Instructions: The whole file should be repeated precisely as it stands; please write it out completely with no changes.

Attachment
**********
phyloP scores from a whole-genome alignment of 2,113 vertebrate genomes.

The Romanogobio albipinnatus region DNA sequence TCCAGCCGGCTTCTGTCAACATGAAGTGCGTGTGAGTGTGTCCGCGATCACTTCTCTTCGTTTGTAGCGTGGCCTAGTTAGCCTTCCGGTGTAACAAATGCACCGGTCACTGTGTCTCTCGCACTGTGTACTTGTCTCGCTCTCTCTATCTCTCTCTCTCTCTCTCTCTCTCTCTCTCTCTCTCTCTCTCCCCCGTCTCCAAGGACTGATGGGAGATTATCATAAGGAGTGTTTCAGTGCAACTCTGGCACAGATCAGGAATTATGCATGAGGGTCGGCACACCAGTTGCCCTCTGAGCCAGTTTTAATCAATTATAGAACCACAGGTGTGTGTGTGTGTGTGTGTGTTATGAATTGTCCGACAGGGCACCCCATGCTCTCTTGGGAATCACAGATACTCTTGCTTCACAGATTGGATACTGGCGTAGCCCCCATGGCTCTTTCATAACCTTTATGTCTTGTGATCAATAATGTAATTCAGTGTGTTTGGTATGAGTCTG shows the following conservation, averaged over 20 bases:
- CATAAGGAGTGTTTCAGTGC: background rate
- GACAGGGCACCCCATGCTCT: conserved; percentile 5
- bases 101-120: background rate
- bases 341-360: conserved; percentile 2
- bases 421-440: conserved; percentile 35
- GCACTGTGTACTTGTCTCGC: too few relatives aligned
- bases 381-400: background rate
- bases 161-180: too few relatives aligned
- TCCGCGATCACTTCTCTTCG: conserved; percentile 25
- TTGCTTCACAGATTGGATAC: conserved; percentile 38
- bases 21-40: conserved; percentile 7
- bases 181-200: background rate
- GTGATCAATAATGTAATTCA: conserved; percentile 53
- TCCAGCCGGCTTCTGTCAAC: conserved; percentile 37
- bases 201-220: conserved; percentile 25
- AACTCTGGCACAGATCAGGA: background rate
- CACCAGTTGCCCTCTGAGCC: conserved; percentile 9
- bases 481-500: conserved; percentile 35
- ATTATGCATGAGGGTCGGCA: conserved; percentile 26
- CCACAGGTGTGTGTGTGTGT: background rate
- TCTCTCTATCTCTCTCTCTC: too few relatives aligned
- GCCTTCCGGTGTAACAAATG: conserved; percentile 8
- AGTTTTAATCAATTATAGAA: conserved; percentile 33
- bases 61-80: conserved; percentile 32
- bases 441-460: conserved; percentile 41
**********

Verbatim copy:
phyloP scores from a whole-genome alignment of 2,113 vertebrate genomes.

The Romanogobio albipinnatus region DNA sequence TCCAGCCGGCTTCTGTCAACATGAAGTGCGTGTGAGTGTGTCCGCGATCACTTCTCTTCGTTTGTAGCGTGGCCTAGTTAGCCTTCCGGTGTAACAAATGCACCGGTCACTGTGTCTCTCGCACTGTGTACTTGTCTCGCTCTCTCTATCTCTCTCTCTCTCTCTCTCTCTCTCTCTCTCTCTCTCTCTCCCCCGTCTCCAAGGACTGATGGGAGATTATCATAAGGAGTGTTTCAGTGCAACTCTGGCACAGATCAGGAATTATGCATGAGGGTCGGCACACCAGTTGCCCTCTGAGCCAGTTTTAATCAATTATAGAACCACAGGTGTGTGTGTGTGTGTGTGTGTTATGAATTGTCCGACAGGGCACCCCATGCTCTCTTGGGAATCACAGATACTCTTGCTTCACAGATTGGATACTGGCGTAGCCCCCATGGCTCTTTCATAACCTTTATGTCTTGTGATCAATAATGTAATTCAGTGTGTTTGGTATGAGTCTG shows the following conservation, averaged over 20 bases:
- CATAAGGAGTGTTTCAGTGC: background rate
- GACAGGGCACCCCATGCTCT: conserved; percentile 5
- bases 101-120: background rate
- bases 341-360: conserved; percentile 2
- bases 421-440: conserved; percentile 35
- GCACTGTGTACTTGTCTCGC: too few relatives aligned
- bases 381-400: background rate
- bases 161-180: too few relatives aligned
- TCCGCGATCACTTCTCTTCG: conserved; percentile 25
- TTGCTTCACAGATTGGATAC: conserved; percentile 38
- bases 21-40: conserved; percentile 7
- bases 181-200: background rate
- GTGATCAATAATGTAATTCA: conserved; percentile 53
- TCCAGCCGGCTTCTGTCAAC: conserved; percentile 37
- bases 201-220: conserved; percentile 25
- AACTCTGGCACAGATCAGGA: background rate
- CACCAGTTGCCCTCTGAGCC: conserved; percentile 9
- bases 481-500: conserved; percentile 35
- ATTATGCATGAGGGTCGGCA: conserved; percentile 26
- CCACAGGTGTGTGTGTGTGT: background rate
- TCTCTCTATCTCTCTCTCTC: too few relatives aligned
- GCCTTCCGGTGTAACAAATG: conserved; percentile 8
- AGTTTTAATCAATTATAGAA: conserved; percentile 33
- bases 61-80: conserved; percentile 32
- bases 441-460: conserved; percentile 41